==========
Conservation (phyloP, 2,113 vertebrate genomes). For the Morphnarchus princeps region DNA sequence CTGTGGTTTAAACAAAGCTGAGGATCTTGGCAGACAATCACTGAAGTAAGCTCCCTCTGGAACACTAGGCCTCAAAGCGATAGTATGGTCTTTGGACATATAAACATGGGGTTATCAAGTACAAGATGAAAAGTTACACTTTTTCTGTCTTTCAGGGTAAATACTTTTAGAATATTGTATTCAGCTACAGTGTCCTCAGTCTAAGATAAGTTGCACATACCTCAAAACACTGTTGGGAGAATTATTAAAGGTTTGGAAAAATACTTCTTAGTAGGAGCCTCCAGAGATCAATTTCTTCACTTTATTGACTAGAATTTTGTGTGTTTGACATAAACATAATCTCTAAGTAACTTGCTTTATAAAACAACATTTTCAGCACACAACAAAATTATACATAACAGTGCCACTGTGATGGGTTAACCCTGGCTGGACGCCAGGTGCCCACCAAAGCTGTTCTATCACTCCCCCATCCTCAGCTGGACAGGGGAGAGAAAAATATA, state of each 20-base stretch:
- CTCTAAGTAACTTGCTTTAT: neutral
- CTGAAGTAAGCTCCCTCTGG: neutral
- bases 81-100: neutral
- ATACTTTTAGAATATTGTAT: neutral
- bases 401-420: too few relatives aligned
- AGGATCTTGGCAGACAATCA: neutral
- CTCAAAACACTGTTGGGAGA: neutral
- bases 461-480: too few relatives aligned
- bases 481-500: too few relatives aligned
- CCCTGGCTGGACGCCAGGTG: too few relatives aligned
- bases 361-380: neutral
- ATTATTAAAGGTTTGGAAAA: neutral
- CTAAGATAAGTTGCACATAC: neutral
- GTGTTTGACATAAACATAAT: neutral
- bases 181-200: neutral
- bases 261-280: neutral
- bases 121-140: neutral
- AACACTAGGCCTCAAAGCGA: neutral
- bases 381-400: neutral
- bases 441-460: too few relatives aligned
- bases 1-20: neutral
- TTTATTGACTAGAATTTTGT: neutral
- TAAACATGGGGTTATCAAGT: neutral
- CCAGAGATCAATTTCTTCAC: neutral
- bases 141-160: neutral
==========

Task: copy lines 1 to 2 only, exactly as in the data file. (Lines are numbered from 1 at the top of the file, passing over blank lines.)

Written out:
Conservation (phyloP, 2,113 vertebrate genomes). For the Morphnarchus princeps region DNA sequence CTGTGGTTTAAACAAAGCTGAGGATCTTGGCAGACAATCACTGAAGTAAGCTCCCTCTGGAACACTAGGCCTCAAAGCGATAGTATGGTCTTTGGACATATAAACATGGGGTTATCAAGTACAAGATGAAAAGTTACACTTTTTCTGTCTTTCAGGGTAAATACTTTTAGAATATTGTATTCAGCTACAGTGTCCTCAGTCTAAGATAAGTTGCACATACCTCAAAACACTGTTGGGAGAATTATTAAAGGTTTGGAAAAATACTTCTTAGTAGGAGCCTCCAGAGATCAATTTCTTCACTTTATTGACTAGAATTTTGTGTGTTTGACATAAACATAATCTCTAAGTAACTTGCTTTATAAAACAACATTTTCAGCACACAACAAAATTATACATAACAGTGCCACTGTGATGGGTTAACCCTGGCTGGACGCCAGGTGCCCACCAAAGCTGTTCTATCACTCCCCCATCCTCAGCTGGACAGGGGAGAGAAAAATATA, state of each 20-base stretch:
- CTCTAAGTAACTTGCTTTAT: neutral